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. Last Updated: 07/27/2016

Your Pets May Require a Propiska




They will have to receive a Moscow registration. They will need an official permit to reproduce. Finally, they will be billed for utility and trash removal, gas and water.


In short, the wild days may be over for Moscow's pets - if the bill on animals, which overwhelmingly passed its first reading in the Moscow City Duma last Friday, becomes law.


According to the explanatory note that accompanies the bill, which was spearheaded by Deputy Andrei Shirokov, the legislation could result in a dramatic decrease in homeless animals by putting pet reproduction under control. It will also ban apartment-based pet shelters and create revenue for special exercise facilities for animals, like dog-walking parks.


"The bill is aimed at protecting vertebrate animals, their owners and petless neighbors," said Shirokov's assistant, Marina Orlova.


The bill, which is expected to hear its second reading in about two months, proposes obligatory paid registration for dogs and other pets weighing more than 50 kilograms: 28 rubles (roughly $1) a year for private owners; 42 rubles (about $1.40) for companies.


According to Orlova, animal owners, in order to register pets at veterinary clinics or special municipal organizations, would also have to produce documents describing their living conditions - a step designed to "stop the practice of using apartments for private animal shelters," she said.


Currently, there is no official regulation on the number of pets that can be kept in an apartment; many animal lovers use their homes to shelter dozens of stray cats and dogs.


"We receive infinite numbers of phone calls and letters from people complaining about their animal-related troubles, about neighbors who keep up to 20 dogs that are loud, smelly and dirty," Orlova said.


However, city vets said the rough registration rules may actually deal a blow to pets' standard of living.


Oleg Fedorchik, chief veterinarian at the Ideal pet clinic, said if pet owners are allowed to register only a few animals, "home shelters will go into hiding and will avoid registration and vaccination."


"Such a practice will increase the number of ill animals," Fedorchik said, adding that he personally "will not limit registration to one or two [animals] per household."


But Orlova said the bill could also eliminate the need for home-based shelters, since it aims to decrease the city's stray population - currently estimated at 200,000 dogs and an unknown number of cats - by stipulating strict regulations on animals' reproductive activities.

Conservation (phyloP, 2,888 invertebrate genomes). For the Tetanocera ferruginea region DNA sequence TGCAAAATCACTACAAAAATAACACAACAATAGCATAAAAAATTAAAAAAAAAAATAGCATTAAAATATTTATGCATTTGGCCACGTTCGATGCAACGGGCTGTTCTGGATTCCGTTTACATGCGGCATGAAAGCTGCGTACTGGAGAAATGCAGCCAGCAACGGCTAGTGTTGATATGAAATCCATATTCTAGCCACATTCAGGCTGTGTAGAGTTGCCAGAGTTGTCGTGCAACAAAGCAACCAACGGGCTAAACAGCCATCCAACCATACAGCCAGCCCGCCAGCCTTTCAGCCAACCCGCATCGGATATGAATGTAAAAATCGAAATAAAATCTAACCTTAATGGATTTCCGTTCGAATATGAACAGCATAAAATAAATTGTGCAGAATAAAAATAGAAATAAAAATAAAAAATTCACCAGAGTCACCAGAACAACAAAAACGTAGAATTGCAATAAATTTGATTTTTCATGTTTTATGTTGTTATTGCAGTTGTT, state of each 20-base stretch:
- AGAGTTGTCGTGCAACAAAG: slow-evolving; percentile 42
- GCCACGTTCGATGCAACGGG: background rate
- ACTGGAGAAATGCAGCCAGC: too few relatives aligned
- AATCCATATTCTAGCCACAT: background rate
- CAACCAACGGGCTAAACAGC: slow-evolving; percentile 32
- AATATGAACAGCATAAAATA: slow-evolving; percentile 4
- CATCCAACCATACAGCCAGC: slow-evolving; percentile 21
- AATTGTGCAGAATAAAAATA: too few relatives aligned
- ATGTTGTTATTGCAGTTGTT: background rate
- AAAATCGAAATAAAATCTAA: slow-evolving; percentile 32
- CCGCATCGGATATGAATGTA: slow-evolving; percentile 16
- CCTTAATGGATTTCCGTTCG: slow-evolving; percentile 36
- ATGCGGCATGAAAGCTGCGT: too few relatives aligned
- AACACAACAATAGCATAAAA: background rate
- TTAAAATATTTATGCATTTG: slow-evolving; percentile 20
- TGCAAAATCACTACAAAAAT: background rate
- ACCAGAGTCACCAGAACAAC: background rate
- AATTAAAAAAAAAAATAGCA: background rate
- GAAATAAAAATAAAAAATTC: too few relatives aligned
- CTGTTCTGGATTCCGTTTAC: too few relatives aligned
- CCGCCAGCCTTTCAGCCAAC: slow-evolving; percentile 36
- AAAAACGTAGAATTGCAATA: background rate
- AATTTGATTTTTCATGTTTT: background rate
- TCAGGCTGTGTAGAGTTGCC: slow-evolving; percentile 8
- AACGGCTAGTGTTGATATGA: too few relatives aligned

In December, the State Duma, or lower house of parliament, passed legislation - later vetoed by the president - that would have made mandatory the neutering and spaying of pets. While Shirokov's bill does not insist on neutering, it stipulates that pet owners must receive special reproductive permits for animals. The permits can only be issued if the pet owners produce written requests from the owners of potential offspring, although Orlova could not precisely explain how this part of the bill could be enforced.


The proposed legislation also suggests that pet owners should pay rent for their pets. The rent - no more than 42 rubles per year per pet for animals over 70 kilograms, and no more than 8.3 rubles for smaller animals - is intended to cover the cost of utilities, trash removal, water and gas.


"Since owners cook for their animals and wash them, and since the animals create certain dirt, they should pay for all these things," Orlova said.


Although the rent and registration fees are minimal, Orlova said they will go a long way when multiplied by Moscow's roughly 1.5 million pet owners. The revenues would be used not only to construct dog-walking parks, but to finance free emergency veterinary services as well.


Part of the money will also be used to finance random dog-document checks on the street - "just like the police check people's passports," Orlova said.


While some Muscovites - like Irina Gaidakova, who said she approved of the bill's promise to separate dog-walking facilities from children's playgrounds - favor the legislation, others criticized the registration and rent regulations such a bill would impose.


"I don't mind paying a few dollars a year for my dog, but these regulations remind me of the laws they have for humans, the document checks in particular," said Valery Gnezdilov, owner of Bublik, a 7-month-old mutt. "Next thing we know, we'll have to pay registration fees and rent for cockroaches."